Health Status. The MCBS survey gathers information on the health status and functioning of sample persons only once during the year (in the Fall interview round). The beneficiary's residence at that time determines whether the facility or community version of the health survey is given. In general, the facility health survey contains more detail than the community survey but they cover the same core of questions. To assess the health status of all residents, we identified a set of common questions in both surveys for this analysis. It should be noted that responses in the community health survey are self-reports while those from the facility interview are proxy responses from the medical chart and facility staff such as nurses. Seventy beneficiaries (7.7%) with a NH stay and 25 beneficiaries (8.3%) with an assisted living facility stay responded to the community health survey in 1998.

Therapeutic Drug Classes. The IDA file captures only raw drug mentions with no therapeutic drug classification. For this analysis, we used a computerized matching algorithm to map the raw drug mentions to standardized drug names with specific drug classes. Drug mentions receiving no matches or multiple matches were manually reviewed and mapped by two pharmacists. We relied upon the FirstDataBank drug dictionary, 2001 edition, as the source for the standard drug names and drug classes. Our tables report the HIC3 drug class from the FirstDatabank.

Residence Histories. The MCBS captures information on changes in the living situations of beneficiaries during the year. We used these situation codes to create detailed residence histories for each beneficiary. This information allowed us to track residents as they moved from the community to the facility, from facility to facility, or from facility to death. Monthly drug use was mapped to these residence histories to create estimates of mean drug use per person month while in each facility type. Partial months are counted the same as full months in these analyses.

TABLE A1. Distribution of Beneficiaries in the 1998 MCBS Facility Sample with Institutional Drug Administrations by Type of Facility Stay(unweighted counts)
Type of Facility Stay   N
Any Nursing Home (NH) Stay     910  
   Only NH stay   874    
   NH and assisted living facility 28  
   NH and MH 5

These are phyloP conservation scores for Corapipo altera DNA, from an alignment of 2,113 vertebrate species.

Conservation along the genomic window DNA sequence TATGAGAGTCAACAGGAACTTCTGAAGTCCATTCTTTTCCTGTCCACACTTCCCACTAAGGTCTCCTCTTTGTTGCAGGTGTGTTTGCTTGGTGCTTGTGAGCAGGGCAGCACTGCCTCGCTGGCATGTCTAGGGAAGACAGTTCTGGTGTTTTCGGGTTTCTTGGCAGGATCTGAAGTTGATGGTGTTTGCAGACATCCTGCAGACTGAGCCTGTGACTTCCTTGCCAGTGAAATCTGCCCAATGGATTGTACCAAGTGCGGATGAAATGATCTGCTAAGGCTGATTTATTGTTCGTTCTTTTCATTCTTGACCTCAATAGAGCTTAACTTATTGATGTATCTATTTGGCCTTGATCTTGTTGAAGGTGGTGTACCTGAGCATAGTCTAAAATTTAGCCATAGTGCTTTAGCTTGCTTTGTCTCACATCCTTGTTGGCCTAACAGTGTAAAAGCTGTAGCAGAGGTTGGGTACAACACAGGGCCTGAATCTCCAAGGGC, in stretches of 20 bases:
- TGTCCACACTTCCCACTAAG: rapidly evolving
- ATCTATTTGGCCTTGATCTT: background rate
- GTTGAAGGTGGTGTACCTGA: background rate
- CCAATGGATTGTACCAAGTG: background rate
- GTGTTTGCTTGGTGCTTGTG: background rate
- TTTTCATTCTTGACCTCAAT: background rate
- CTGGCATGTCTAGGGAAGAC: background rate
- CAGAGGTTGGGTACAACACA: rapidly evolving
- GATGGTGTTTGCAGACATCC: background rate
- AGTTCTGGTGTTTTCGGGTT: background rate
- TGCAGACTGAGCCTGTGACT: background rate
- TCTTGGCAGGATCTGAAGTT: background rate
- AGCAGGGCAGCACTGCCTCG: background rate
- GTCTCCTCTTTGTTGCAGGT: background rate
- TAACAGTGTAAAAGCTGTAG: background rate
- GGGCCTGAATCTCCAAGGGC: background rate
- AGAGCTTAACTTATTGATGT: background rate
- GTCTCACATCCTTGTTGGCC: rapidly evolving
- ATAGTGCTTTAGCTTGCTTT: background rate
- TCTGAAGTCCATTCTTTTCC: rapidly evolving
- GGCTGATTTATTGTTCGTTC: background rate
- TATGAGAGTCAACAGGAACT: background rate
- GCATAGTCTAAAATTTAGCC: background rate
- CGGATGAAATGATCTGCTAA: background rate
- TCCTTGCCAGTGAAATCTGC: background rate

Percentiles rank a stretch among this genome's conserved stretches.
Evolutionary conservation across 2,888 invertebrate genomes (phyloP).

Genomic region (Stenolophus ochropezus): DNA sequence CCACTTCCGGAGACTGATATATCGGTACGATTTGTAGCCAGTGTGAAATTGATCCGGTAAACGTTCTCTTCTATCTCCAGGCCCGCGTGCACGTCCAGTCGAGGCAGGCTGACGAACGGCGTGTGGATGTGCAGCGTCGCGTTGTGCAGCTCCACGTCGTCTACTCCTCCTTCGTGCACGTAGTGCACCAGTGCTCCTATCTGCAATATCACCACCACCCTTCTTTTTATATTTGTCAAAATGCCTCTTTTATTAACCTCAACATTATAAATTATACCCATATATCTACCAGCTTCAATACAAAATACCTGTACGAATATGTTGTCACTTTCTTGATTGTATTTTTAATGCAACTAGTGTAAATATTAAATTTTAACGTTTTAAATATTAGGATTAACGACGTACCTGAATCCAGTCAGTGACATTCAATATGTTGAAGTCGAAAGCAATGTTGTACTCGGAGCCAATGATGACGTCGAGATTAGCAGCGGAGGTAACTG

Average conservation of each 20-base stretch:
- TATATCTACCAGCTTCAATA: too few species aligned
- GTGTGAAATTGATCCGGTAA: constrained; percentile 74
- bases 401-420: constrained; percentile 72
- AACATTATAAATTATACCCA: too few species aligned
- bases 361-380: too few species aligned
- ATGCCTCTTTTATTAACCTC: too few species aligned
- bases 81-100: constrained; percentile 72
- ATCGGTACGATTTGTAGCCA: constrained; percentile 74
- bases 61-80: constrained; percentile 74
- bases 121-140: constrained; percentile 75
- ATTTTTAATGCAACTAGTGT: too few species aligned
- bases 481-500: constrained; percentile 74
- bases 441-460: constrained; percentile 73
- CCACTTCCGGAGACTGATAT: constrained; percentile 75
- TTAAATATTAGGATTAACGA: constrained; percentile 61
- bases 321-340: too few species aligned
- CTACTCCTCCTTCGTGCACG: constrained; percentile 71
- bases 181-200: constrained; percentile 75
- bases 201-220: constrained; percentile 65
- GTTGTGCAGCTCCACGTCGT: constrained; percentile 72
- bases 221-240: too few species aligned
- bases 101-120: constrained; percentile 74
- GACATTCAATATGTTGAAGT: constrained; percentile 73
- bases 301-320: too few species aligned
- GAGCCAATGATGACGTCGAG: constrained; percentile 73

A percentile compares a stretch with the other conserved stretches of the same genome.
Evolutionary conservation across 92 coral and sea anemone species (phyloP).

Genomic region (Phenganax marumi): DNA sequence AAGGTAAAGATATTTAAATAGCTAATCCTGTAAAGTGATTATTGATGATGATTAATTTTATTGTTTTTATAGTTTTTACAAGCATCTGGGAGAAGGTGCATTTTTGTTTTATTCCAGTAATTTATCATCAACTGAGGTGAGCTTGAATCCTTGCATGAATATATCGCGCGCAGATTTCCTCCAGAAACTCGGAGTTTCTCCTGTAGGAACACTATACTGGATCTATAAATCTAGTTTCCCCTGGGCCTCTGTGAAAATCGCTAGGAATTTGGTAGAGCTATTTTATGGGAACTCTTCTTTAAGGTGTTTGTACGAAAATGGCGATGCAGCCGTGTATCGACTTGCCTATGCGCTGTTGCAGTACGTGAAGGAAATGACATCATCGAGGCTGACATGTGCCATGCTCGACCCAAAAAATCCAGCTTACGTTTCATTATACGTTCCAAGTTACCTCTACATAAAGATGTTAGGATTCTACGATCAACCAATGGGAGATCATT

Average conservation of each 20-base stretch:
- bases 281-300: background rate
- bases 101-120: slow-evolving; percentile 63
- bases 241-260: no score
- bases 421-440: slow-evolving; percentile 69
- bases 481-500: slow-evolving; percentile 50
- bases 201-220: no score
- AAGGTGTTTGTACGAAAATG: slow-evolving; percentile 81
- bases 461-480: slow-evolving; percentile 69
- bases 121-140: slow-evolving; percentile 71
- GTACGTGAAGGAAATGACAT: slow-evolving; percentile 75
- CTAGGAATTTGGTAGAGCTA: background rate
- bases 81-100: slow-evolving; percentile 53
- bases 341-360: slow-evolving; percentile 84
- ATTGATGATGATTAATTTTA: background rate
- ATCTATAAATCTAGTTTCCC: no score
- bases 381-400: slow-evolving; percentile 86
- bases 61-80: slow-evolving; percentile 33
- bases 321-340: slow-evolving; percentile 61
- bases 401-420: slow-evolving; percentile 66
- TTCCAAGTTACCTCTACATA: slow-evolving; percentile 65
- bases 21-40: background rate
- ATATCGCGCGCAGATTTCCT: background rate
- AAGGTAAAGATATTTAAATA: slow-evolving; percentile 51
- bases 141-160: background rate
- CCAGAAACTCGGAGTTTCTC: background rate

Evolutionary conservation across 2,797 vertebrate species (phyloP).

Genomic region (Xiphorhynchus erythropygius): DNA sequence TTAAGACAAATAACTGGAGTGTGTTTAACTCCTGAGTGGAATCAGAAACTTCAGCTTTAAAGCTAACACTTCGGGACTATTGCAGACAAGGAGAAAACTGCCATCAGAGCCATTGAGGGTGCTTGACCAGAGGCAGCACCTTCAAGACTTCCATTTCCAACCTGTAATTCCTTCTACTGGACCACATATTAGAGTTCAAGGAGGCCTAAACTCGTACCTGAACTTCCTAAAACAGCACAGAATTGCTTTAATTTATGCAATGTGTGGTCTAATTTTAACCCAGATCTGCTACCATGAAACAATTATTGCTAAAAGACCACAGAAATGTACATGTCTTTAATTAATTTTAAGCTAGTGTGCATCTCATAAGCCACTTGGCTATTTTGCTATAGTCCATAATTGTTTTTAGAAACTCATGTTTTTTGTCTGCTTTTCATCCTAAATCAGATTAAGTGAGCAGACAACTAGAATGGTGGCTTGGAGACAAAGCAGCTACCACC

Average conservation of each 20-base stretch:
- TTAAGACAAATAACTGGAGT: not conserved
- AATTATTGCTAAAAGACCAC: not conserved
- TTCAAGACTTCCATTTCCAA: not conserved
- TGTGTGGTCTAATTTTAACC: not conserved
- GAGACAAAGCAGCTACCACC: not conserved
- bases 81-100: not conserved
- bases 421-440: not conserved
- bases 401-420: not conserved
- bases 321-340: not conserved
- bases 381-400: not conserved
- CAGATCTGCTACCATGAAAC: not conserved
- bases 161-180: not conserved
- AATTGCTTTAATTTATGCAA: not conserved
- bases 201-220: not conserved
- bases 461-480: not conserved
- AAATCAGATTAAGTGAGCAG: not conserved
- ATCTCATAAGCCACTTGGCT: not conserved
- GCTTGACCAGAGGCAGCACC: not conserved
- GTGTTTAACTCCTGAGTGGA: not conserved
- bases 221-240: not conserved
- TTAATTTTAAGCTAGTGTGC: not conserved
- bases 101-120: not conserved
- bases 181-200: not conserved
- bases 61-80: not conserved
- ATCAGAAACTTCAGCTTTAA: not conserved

NH and hospital 1  
   NH and rehab/other 1  
   NH and MH and rehab/other 1  
Any Assisted Living or Related Facility (assisted living facility)a Stay     300
   Only assisted living facility stay 267  
   Assisted living facility and NH 28  
   Assisted living facility and MH 5  
Any Mental Health Facility (MH)b Stay   55
   Only MH stay 44  
   MH and NH 5  
   MH and assisted living facility 5  
   MH and NH and rehab/other 1  
Any Hospitalc (with Nursing Home Unit) Stay   30
   Only hospital stay 29  
   Hospital and NH 1  
Any Rehabilitation Facility or Other (Rehab/Other) Stay   6
   Only rehab/other stay 4  
   Rehab/other and NH 1  
   Rehab/other and NH and MH 1  
  1. Includes assisted living facility, domiciliary care home, personal care home, life care facility, continuing care retirement community, retirement home.
  2. Includes mental health facility, institute for the mentally retarded/developmentally disabled, mental health center.
  3. Includes Medicare-certified nursing home units based within acute care hospitals; private psychiatric hospitals; state or county hospitals for the mentally ill; Veterans Affairs hospitals and medical centers; state hospitals for the mentally retarded; chronic disease, rehabilitation, geriatric, and other long-term care hospitals; and other places that are commonly called hospitals.
TABLE A2. Characteristics of Facilities from which Residents Sampled
Characteristics   Nursing Facilities     Assisted Living and  Related Facilitiesa
Total (N) 727 267
Bed Size
   10 and less 3.2% 17.6%
   11-25 2.1 13.9
   26-50 4.5 10.9
   51-100 26.3 21.0
   101-150 30.7 17.2
   More than 150   33.3 19.5
Mean Bed Size (SD) 143.7 (105.5) 90.3 (89.9)
Ownership
   For-profit 70.4% 58.4%
   Non-profit 24.4 37.5
   Government 4.8 4.1
    Other 0.4 0.0
Census Region
   Northeast 19.9% 19.9%
   Midwest 33.0 25.8
   South 31.0 33.3
   West 15.4 18.7
Supervision of Medications
   Yes 83.5% 88.8%
   Unknown 16.5 11.2
24-Hour Nursing Care
   Yes 96.6% 37.5%
   Unknown 3.4 62.5
  1. Includes assisted living facility, domiciliary care home, personal care home, life care facility, continuing care retirement community, retirement home.

PRESCRIPTION DRUGS AND PEOPLE WITH DISABILITIES: A PRIMER FOR DATA AND RESEARCH REPORTS AVAILABLE

Medication Use by Medicare Beneficiaries Living in Nursing Homes and Assisted Living Facilities
HTML   http://aspe.hhs.gov/daltcp/reports/2002/meduse.htm
PDF   http://aspe.hhs.gov/daltcp/reports/2002/meduse.pdf
Medication Use in Long-Term Care Facilities and Community Settings for Medicare Beneficiaries with Cardiovascular Disease
Full HTML Version   http://aspe.hhs.gov/daltcp/reports/2002/cdmeduse.htm
Full PDF Version   http://aspe.hhs.gov/daltcp/reports/2002/cdmeduse.pdf
The Graying of Medicare's Disabled Population: Implication for a Medicare Drug Benefit
Executive Summary   http://aspe.hhs.gov/daltcp/reports/2002/grayinges.htm
HTML   http://aspe.hhs.gov/daltcp/reports/2002/graying.htm
PDF   http://aspe.hhs.gov/daltcp/reports/2002/graying.pdf

To obtain a printed copy of this report, send the full report title and your mailing information to:

U.S. Department of Health and Human ServicesOffice of Disability, Aging and Long-Term Care PolicyRoom 424E, H.H. Humphrey Building200 Independence Avenue, S.W.Washington, D.C. 20201FAX:  202-401-7733Email:  webmaster.DALTCP@hhs.gov


RETURN TO:

Office of Disability, Aging and Long-Term Care Policy (DALTCP) Home [http://aspe.hhs.gov/_/office_specific/daltcp.cfm]Assistant Secretary for Planning and Evaluation (ASPE) Home [http://aspe.hhs.gov]U.S. Department of Health and Human Services Home [http://www.hhs.gov]